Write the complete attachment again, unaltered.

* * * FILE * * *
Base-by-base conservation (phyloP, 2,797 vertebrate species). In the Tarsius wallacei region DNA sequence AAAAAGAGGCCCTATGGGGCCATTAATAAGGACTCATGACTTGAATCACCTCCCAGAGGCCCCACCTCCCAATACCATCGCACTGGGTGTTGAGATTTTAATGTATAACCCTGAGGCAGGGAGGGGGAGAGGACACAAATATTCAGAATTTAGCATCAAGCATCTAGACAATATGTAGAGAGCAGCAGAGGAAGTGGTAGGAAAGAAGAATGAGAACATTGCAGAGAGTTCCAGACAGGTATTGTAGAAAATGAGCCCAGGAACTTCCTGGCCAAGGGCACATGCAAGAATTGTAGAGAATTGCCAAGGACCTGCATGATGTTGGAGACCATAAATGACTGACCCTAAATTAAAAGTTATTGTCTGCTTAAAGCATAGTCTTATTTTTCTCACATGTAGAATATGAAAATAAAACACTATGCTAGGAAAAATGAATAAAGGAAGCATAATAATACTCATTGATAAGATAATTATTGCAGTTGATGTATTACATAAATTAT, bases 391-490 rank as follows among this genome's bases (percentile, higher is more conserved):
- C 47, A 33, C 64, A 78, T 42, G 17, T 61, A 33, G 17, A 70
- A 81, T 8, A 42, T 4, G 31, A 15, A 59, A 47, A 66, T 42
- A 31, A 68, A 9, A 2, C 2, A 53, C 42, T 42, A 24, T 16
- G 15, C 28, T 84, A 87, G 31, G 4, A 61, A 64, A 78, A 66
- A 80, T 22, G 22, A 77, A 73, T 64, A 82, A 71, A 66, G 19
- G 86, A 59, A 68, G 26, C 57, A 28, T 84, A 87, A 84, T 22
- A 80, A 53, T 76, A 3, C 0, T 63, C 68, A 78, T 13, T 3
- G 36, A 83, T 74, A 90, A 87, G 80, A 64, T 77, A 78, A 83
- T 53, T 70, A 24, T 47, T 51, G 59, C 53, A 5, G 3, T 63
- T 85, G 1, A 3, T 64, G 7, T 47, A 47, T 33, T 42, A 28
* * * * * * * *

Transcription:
Base-by-base conservation (phyloP, 2,797 vertebrate species). In the Tarsius wallacei region DNA sequence AAAAAGAGGCCCTATGGGGCCATTAATAAGGACTCATGACTTGAATCACCTCCCAGAGGCCCCACCTCCCAATACCATCGCACTGGGTGTTGAGATTTTAATGTATAACCCTGAGGCAGGGAGGGGGAGAGGACACAAATATTCAGAATTTAGCATCAAGCATCTAGACAATATGTAGAGAGCAGCAGAGGAAGTGGTAGGAAAGAAGAATGAGAACATTGCAGAGAGTTCCAGACAGGTATTGTAGAAAATGAGCCCAGGAACTTCCTGGCCAAGGGCACATGCAAGAATTGTAGAGAATTGCCAAGGACCTGCATGATGTTGGAGACCATAAATGACTGACCCTAAATTAAAAGTTATTGTCTGCTTAAAGCATAGTCTTATTTTTCTCACATGTAGAATATGAAAATAAAACACTATGCTAGGAAAAATGAATAAAGGAAGCATAATAATACTCATTGATAAGATAATTATTGCAGTTGATGTATTACATAAATTAT, bases 391-490 rank as follows among this genome's bases (percentile, higher is more conserved):
- C 47, A 33, C 64, A 78, T 42, G 17, T 61, A 33, G 17, A 70
- A 81, T 8, A 42, T 4, G 31, A 15, A 59, A 47, A 66, T 42
- A 31, A 68, A 9, A 2, C 2, A 53, C 42, T 42, A 24, T 16
- G 15, C 28, T 84, A 87, G 31, G 4, A 61, A 64, A 78, A 66
- A 80, T 22, G 22, A 77, A 73, T 64, A 82, A 71, A 66, G 19
- G 86, A 59, A 68, G 26, C 57, A 28, T 84, A 87, A 84, T 22
- A 80, A 53, T 76, A 3, C 0, T 63, C 68, A 78, T 13, T 3
- G 36, A 83, T 74, A 90, A 87, G 80, A 64, T 77, A 78, A 83
- T 53, T 70, A 24, T 47, T 51, G 59, C 53, A 5, G 3, T 63
- T 85, G 1, A 3, T 64, G 7, T 47, A 47, T 33, T 42, A 28